Morris Ogbowu, aka Asuquomo receives 2020 Emerging Artist Award
Dec 14, 2020
We continue our #CouncilSpotlight look at the Ottawa Arts Council Award recipients with Morris Ogbowu, aka Asuquomo, who received the 2020 Emerging Artist Award
Morris Ogbowu is a Nigerian-born multidisciplinary artist based in Ottawa whose main practices center Popular World Music, Visual Art, and Creative Production. Following a rebrand in 2019 to Asuquomo, which is reserved for his music, his first single and music video “Wide Awake” premiered at Canada Music Week 2019 in Toronto. His work has maintained an unmistakable and unique dexterity in both visual and auditory storytelling through a Pan-African narrative.
Asuquomo has opened for international artists such as Grammy award-winning Burna Boy, WizKid, Falzthebhadguy and BROCKHAMPTON. In addition to performing live, Asuquomo has completed two artist residencies at Banff Centre for Arts and Creativity.
In June 2020, Asuquomo released his DIOBU EP, which received support from the Ontario Arts Council. Pitchfork describes it as a project which “explores themes of family, home, and the immigrant experience in his adopted city” in their 20 Great Records You May Have Missed: Summer 2020 seasonal roundup. In October, he dropped the music video for “Don’t Be Scared” which received support from the City of Ottawa. Following the release, American Songwriter Magazine described the visuals as “spastic and piercing, aggressive and personal, intriguing and entrancing” in their Five to Discover: Acts You Need to Know.
In anticipation of 2021 and beyond, Asuquomo was awarded the SAW Gallery Prize for New Works to expand his practice and explore new ideas. Make sure to check out his newest visual art illustration, under Morris Ogbowu, at the Gallerie Annex in the Ottawa Art Gallery starting January 2021.
Does your community involvement influence your music ? And if so, in what way?
Yes, as a storyteller and emcee, being aware of core hip hop cultural values such as using my platform to speak on social problems, experimenting with sounds and catchy word play is a living and practical exercise in my work. I strongly believe with my identity and craft I have a voice that can carry impact and influence in my listeners lives.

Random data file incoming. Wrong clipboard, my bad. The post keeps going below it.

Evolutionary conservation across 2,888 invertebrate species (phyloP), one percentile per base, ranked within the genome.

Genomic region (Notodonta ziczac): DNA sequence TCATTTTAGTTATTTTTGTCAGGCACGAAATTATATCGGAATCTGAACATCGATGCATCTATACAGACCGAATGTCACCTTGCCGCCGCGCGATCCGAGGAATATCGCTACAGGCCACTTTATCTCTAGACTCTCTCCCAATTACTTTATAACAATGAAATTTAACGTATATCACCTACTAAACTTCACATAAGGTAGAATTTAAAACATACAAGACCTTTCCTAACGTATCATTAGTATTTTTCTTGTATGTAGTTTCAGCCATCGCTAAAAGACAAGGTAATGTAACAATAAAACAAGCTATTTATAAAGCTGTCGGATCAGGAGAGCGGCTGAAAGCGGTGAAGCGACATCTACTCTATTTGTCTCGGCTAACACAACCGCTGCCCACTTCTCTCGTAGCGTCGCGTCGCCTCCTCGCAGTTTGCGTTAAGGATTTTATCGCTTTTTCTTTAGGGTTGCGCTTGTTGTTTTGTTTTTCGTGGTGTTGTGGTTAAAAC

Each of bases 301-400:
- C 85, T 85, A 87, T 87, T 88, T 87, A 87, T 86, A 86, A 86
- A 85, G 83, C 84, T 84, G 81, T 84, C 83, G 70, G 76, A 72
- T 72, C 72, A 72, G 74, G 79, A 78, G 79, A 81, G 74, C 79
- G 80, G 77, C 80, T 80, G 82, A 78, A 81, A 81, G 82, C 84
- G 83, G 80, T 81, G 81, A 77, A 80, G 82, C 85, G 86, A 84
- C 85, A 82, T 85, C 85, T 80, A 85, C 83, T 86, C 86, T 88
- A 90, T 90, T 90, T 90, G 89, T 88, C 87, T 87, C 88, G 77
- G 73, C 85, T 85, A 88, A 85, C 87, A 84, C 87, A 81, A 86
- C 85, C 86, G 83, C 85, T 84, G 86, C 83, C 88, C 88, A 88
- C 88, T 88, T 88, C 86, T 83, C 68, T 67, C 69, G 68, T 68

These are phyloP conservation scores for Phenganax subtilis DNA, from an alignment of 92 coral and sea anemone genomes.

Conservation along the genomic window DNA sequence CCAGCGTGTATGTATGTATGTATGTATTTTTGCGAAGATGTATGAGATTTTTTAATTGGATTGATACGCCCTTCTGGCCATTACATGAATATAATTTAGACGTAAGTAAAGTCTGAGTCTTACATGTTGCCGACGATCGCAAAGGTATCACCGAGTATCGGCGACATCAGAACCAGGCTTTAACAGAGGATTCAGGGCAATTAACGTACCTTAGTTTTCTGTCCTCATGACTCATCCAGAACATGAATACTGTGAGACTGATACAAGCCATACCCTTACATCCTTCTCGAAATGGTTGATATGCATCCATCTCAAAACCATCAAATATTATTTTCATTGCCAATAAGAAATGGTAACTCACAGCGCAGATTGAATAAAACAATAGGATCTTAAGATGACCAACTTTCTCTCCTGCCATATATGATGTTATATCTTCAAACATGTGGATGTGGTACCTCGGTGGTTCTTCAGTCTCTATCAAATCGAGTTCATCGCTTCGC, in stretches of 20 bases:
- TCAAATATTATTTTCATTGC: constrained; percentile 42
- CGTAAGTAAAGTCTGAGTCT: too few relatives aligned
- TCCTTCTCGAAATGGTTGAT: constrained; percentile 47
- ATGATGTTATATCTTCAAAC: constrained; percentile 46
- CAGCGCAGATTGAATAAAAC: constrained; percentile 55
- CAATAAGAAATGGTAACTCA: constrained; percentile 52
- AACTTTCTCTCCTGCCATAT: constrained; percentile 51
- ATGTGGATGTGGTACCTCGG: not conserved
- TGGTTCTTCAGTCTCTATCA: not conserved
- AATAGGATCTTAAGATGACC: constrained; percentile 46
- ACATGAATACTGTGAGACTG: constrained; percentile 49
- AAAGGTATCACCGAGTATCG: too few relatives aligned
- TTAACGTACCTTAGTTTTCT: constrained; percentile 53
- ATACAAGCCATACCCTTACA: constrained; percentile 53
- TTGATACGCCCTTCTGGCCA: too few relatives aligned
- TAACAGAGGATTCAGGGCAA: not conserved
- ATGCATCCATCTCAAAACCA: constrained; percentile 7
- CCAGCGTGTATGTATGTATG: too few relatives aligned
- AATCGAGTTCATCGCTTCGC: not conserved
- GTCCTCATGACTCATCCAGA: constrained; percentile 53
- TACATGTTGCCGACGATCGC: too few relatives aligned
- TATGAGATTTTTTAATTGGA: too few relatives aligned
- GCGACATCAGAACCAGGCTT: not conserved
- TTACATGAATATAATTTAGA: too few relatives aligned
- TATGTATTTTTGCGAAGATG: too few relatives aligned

By way of this knowledge and my conscious practice of the hip hop discipline, my work directly influences my immediate circle, community and international larger music community to varying degrees.
Living in the diaspora is a big part of my work as it reflects both of my cultures – being based in Canada and born in Nigeria. When I put out music, it goes into a space where it becomes the experience of people like me in the diaspora and also creates a space for us to collectively hold feelings, emotions and thoughts.
I present a new look of Afro-fusion in Canada, and this trajectory has the pressure to represent the alternative/hip hop/experimental music communities in Canada and Nigeria, to the world.
An unfortunate reference is having to share in the collective trauma of Nigerians all around the globe, due to implications of colonialism, bad governance, police brutality and impunity. Social media is its own community too; by being connected to the Ottawa community at large and specifically the Nigerian community across Ontario, I was able to contribute to the rallies at the Nigerian Embassy in Ottawa this past October.
The voice and awareness my music brings is of highest importance when my voice can function for the people and represent a greater cause. Using my emerging artistic platform to shed light on this and how this is integral with my overall artistry/storytelling, is another of defining why I make the kind of art I make.
Your personal journey and history has a deep influence on your music. How do you refresh that well of inspiration?
My personal journey and history is how I take pride in my day to day.
I have had to work hard so my story can be a good one. My success and achievements are ripple effects of the people I have come in contact with, so telling these stories the right way, as I experience life, is the only way I know to secure that my future experiences are kind to me and other creatives want to work and exchange with me.
Refreshing that well of inspiration is easiest because I exist as I am, I live in my truth, and allow that truth to create the world around me; my story and journey is writing itself, as I live and tell it.
What insights does your interdisciplinary background bring to your music?
I am an interdisciplinary organism, some songs were written from a completely visual idea, or a choreography of movements. I embrace many disciplines by making myself the paintbrush and letting the inspiration decide what medium is practice to express what I feel, to create something, or to experience something else.
What is your earliest memory of being touched by art?
I’m working on a music video Diobu EP – for “Feel At Home” to be release in winter 2020/2021. There should be more singles rolling out next year and announcing an album in the works for release in 2021/2022.
Diobu is available for purchase from Asuquomo’s Bandcamp page.
Source: Ottawa Arts Council